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How to Spot a Fake Degree

How to Spot a Fake Degree main image

Here at TopUniversities.com, we know none of you are silly enough to be fooled into buying a fake degree! But, as shown by this week’s news of the UK’s crackdown on fake degree websites, there are plenty of swindlers out there trying to cheat students into buying a degree which is about as useful as Monopoly money in a shop. Read on for some tell-tale signs of a bogus qualification…

1. It’s being sold on eBay

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Yes, really. According to the BBC, fake degrees have been spotted on auction website eBay using the University of Manchester brand. We’re guessing this seller’s reputation score was not too high…

2. The ‘university’ isn’t in a real place

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Hmm. One fraudster created a University of Wolverhamton, not to be confused with the actual, correct, legitimate University of Wolverhampton (note that crucial “p”). The university name as it appears on your degree certificate should always be exactly the same as the official name of the *real* institution. Maybe the website includes a campus address, but when you look it up on Google Maps, it is either not a real place or definitely not a real university. According to the Higher Education Degree Datacheck (HEDD) another fake university tried to pretend it was in ‘Galway, Dublin’ – two entirely separate and distant Irish cities.

3. URLs that end with .ac rather than ac.uk

 

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Some fake university websites purporting to be UK institutions sneakily use a URL with the .ac suffix, duping you into thinking it’s a real UK university. All UK university websites end in .ac.uk, and the domain ending is tightly restricted, so the university is likely to be legitimate if it has this URL ending. On its own, .ac is actually the internet country code for the remote Ascension Island, and this can be used without restriction. Several genuine universities have cleverly registered both .ac and .ac.uk versions of their URL – with the former directing to the latter. For example, try clicking www.oxford.ac. Take that, fraudsters!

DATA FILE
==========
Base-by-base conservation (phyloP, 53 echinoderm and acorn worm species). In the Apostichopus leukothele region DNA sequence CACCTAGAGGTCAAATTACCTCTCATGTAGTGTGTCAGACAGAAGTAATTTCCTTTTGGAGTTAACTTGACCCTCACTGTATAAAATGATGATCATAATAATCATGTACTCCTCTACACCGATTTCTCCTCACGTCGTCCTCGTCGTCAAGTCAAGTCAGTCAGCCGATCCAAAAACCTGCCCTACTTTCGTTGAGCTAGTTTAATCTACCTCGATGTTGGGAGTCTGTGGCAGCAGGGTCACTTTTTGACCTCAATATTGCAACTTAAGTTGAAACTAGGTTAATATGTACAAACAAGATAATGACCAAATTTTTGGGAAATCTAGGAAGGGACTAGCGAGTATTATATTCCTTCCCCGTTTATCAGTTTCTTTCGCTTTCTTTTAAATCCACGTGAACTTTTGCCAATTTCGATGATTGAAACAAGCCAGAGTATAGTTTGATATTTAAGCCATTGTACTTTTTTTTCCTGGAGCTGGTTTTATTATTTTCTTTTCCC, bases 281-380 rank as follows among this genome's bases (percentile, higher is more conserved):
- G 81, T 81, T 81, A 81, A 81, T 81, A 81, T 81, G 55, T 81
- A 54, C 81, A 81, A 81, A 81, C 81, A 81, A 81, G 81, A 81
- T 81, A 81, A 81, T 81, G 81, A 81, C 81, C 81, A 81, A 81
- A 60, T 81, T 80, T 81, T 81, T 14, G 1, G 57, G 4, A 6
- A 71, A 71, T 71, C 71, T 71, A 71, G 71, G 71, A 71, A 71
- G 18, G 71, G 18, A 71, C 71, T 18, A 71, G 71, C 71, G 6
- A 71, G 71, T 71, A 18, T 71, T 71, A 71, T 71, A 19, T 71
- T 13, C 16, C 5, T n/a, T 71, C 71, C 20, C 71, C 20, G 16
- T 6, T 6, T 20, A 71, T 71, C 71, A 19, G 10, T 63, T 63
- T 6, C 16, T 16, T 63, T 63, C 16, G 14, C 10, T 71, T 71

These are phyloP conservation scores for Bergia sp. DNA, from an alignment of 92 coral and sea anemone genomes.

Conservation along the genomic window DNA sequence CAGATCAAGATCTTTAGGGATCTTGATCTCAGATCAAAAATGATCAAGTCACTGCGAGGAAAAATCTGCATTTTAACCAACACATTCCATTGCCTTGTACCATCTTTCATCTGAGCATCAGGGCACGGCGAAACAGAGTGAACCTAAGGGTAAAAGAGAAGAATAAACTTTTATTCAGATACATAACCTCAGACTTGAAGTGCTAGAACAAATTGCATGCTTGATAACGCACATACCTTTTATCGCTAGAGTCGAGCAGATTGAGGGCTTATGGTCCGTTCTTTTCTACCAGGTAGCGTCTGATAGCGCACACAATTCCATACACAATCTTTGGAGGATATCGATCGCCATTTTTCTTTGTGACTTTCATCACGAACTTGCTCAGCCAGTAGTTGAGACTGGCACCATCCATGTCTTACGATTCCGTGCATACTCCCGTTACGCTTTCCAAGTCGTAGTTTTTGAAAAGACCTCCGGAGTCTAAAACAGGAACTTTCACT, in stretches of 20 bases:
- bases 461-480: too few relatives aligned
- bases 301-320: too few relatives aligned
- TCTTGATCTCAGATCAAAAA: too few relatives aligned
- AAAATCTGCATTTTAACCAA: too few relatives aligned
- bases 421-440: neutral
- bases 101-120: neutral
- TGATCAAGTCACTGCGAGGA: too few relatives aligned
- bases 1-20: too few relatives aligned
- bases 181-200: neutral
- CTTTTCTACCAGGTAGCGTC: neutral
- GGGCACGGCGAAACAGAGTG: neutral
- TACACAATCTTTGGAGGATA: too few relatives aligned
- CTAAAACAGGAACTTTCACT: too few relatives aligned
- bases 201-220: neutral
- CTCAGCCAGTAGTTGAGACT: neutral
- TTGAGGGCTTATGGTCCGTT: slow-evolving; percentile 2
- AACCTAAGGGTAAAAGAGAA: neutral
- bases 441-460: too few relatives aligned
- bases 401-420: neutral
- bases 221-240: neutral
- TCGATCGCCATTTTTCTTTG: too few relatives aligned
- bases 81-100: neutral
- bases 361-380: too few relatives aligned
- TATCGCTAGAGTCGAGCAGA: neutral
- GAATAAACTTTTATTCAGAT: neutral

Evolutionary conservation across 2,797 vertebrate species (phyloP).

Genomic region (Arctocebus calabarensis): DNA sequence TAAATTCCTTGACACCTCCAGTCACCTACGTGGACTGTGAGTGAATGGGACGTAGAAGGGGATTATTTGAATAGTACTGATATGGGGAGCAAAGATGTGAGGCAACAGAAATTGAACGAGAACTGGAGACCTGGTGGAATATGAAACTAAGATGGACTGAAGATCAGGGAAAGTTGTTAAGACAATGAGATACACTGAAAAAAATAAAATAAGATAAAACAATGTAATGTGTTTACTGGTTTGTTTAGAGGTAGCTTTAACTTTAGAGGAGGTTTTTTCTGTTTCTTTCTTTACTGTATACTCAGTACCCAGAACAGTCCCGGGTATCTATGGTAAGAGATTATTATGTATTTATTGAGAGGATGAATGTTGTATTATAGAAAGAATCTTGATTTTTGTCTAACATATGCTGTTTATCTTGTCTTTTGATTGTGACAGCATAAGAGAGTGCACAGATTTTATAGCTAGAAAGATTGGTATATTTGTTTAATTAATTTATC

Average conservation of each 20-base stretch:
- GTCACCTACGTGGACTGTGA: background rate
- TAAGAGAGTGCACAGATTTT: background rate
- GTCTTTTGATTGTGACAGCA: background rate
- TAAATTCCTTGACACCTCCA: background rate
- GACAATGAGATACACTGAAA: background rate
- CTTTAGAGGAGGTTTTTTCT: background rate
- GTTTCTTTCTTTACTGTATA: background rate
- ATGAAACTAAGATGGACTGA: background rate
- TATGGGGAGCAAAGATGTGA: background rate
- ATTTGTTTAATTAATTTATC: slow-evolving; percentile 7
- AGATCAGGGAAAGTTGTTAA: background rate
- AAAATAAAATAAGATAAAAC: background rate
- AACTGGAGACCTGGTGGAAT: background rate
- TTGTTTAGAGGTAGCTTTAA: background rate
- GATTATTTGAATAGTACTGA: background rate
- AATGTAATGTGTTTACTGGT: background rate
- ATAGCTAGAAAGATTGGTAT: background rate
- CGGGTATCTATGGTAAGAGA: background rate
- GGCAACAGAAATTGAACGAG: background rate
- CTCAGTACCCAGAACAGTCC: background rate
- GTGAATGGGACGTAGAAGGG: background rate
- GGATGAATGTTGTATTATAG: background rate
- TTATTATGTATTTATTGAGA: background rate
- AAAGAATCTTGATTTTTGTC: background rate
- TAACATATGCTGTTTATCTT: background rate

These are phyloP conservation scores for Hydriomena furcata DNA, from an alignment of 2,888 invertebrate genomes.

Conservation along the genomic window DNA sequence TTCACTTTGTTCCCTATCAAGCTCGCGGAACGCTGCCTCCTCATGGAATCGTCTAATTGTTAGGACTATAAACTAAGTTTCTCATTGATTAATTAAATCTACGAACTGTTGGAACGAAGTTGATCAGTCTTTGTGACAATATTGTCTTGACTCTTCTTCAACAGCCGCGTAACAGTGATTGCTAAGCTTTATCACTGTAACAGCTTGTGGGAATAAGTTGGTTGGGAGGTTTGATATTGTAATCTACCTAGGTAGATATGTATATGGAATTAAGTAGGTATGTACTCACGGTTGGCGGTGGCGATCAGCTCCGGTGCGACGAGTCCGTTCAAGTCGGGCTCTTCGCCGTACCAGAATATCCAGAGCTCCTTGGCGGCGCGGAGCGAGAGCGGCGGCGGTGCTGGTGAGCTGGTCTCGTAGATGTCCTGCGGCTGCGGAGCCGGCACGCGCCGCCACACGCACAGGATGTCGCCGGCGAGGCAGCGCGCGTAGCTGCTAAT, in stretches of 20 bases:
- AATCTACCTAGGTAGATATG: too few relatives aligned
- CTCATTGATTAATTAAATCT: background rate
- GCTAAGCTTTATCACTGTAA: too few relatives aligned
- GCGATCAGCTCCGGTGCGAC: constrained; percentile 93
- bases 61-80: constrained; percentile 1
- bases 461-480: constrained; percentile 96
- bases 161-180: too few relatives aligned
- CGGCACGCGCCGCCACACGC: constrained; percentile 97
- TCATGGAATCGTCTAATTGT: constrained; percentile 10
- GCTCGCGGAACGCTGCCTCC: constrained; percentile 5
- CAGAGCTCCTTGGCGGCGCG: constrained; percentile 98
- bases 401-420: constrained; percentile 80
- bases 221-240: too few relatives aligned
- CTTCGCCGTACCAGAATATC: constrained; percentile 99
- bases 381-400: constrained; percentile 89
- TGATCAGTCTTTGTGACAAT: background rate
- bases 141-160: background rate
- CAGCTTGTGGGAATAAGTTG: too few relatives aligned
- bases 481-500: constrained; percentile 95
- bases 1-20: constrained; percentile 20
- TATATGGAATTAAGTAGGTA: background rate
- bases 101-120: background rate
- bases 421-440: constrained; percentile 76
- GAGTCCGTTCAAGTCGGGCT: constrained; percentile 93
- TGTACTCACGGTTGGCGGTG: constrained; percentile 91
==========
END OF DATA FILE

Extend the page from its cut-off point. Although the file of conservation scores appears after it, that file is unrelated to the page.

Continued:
4. Numerous spelling mistakes

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 Although it might look like a professionally designed and perfectly innocent university website or degree certificate, take a closer look at the spellings. Maybe it’s asking you to ‘regester your intrest’, or ‘make a payement of £1,000’. No self-respecting university website would make mistakes like this, for obvious reasons.

5. There’s no actual studying required

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Finally, if a ‘university’ is offering you a bachelor, master’s, PhD or other degree for sale without you actually having to do any work, it’s undoubtedly a phony. Don’t be fooled (or tempted), as actually buying a fake degree is obviously not a good idea.

If you’d like to quickly and easily check whether a UK university is a genuine degree-awarding body, you can do so for free using the HEDD website, here.

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Sabrina Collier's profile image
Written by Sabrina Collier
The former Assistant Editor of TopUniversities.com, Sabrina wrote and edited articles to guide students from around the world on a wide range of topics. She has a bachelor's degree in English Literature and Creative Writing from Aberystwyth University and grew up in Staffordshire, UK. 

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